I noticed that the students had a lot of entries just sitting in their writer’s notebook. They weren’t doing anything. They were just languishing there in the pages. Then I thought, “Hey! What if I have them revise those old entries?” Just like that, the Writer’s Notebook transitioned into a Writer’s Workshop.
Let me tell you, it was messy. I didn’t know quite what to do at first. But then I taught them my go-to revision tool, RADaR (from Kelly Gallagher and Jeff Anderson) and I started working in sentence-craft lessons. I started doing this week after week and I could see the students getting better and better. It was getting easier to pinpoint what they were missing in their writing development. And they were starting to see it too. They were really going back and looking at their writing. A couple of my students took it upon themselves to go to the literacy center on campus, on their own, and see how they could make their notebook entries better.
I came up with ways to hold them accountable that were meaningful and motivating to them. And it was encouraging for them to see improvement week over week, like getting better at writing was somehow possible in a way they had never experienced before.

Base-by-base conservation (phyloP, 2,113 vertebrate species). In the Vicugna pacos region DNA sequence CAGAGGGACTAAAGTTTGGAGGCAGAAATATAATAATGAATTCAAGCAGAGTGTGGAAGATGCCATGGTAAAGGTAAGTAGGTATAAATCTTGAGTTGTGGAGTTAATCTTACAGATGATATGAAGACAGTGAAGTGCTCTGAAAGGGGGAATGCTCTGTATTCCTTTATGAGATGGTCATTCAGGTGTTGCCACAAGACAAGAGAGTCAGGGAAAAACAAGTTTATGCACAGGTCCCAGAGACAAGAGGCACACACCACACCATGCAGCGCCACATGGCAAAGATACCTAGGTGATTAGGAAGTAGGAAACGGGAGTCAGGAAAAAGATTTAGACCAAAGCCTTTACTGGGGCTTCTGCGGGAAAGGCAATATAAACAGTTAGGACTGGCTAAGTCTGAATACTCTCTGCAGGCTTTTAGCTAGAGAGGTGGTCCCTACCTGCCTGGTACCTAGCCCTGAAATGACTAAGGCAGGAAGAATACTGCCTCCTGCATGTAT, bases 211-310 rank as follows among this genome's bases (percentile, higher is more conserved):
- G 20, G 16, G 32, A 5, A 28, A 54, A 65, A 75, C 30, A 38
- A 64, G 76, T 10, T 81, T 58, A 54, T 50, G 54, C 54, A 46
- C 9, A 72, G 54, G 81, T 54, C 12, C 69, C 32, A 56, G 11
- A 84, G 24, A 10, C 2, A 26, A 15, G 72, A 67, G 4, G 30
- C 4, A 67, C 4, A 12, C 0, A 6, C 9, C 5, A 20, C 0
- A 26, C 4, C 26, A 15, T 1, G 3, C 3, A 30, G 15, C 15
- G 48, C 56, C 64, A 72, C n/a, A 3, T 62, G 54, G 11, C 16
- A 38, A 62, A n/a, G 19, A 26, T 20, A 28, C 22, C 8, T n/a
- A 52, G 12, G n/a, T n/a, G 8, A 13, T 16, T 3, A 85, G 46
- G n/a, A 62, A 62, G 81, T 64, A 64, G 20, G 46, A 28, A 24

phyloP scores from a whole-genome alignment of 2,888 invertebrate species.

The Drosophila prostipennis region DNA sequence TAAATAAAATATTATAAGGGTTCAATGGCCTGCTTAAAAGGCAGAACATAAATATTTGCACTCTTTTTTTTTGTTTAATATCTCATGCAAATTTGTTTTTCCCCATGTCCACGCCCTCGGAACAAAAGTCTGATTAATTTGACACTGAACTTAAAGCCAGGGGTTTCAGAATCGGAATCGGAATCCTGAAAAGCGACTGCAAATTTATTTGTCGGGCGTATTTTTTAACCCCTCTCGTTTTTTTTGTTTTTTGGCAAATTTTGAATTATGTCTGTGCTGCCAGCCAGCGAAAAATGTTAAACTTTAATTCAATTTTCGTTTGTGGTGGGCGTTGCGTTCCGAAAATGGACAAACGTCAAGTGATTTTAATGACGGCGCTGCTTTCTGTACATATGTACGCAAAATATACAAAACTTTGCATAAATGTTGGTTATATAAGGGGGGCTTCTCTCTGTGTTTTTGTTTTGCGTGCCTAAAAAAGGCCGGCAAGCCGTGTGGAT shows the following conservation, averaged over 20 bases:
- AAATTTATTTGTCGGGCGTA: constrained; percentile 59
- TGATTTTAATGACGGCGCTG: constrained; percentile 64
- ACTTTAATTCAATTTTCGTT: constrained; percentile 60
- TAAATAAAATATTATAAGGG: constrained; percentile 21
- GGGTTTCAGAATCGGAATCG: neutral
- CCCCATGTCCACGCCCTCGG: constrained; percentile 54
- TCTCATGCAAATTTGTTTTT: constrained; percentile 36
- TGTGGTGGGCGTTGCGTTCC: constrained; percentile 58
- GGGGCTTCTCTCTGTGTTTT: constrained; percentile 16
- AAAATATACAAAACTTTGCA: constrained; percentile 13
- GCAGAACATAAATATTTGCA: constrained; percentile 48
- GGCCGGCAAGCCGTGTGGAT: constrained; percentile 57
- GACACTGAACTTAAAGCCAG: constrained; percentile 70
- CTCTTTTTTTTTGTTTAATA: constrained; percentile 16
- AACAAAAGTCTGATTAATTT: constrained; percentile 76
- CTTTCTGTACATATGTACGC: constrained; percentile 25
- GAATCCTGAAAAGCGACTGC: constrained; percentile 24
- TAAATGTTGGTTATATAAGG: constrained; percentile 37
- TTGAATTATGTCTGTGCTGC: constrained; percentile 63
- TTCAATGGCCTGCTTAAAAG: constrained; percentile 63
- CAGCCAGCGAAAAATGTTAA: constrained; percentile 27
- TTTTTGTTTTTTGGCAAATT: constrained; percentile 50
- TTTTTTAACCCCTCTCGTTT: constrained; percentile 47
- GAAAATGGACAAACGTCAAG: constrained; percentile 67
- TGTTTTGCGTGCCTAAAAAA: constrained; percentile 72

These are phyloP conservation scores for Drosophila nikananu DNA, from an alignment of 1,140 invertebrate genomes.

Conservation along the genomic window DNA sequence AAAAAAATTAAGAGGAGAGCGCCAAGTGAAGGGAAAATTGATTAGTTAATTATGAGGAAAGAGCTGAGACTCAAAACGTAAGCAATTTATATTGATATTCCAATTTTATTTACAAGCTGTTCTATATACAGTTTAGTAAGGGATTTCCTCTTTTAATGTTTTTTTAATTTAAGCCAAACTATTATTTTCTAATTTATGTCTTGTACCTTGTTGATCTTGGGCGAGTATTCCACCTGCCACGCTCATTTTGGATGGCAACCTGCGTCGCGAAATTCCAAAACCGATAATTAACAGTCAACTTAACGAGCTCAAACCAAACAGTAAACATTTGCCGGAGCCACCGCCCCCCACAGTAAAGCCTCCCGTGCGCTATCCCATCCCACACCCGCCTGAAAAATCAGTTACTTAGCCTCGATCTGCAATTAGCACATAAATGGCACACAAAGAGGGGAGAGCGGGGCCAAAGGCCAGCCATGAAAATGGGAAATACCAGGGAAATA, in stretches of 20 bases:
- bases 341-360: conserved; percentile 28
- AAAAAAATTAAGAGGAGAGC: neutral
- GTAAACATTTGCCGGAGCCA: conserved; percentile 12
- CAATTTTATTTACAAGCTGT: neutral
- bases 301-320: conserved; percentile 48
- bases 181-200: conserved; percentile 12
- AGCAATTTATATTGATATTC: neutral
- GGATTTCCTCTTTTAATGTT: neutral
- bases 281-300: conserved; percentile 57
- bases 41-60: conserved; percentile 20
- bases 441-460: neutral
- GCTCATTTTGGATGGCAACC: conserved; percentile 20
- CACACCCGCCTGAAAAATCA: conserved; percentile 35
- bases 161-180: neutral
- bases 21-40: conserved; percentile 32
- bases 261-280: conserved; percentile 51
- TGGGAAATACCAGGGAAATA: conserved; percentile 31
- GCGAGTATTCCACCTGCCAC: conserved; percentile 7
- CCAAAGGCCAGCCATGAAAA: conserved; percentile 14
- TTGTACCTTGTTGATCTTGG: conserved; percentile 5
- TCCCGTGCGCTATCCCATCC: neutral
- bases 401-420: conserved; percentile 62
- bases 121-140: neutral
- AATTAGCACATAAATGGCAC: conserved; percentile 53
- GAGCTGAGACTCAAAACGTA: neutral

What is my #1 single biggest challenge in getting my students to revise writing at a deeper level? In a word, I used to say it was motivation. Now I would say it’s getting them to see the value earlier in the year. When I put the examples of how their classmates are growing in front of them with a publishing process, they can see how it’s possible for things to change. When they see that it’s possible, it causes them to move forward. They need to believe. And for most of them they need to see it to believe.
This year, I will get my students their earlier. They will see. They will believe.
What about you? What is your #1 single biggest challenge in getting your students to revise writing at a deeper level? What from my story resonates with you? If this post gave you even a hint of hope, then please share in the comment section below. Share the post with someone else who needs to hear this.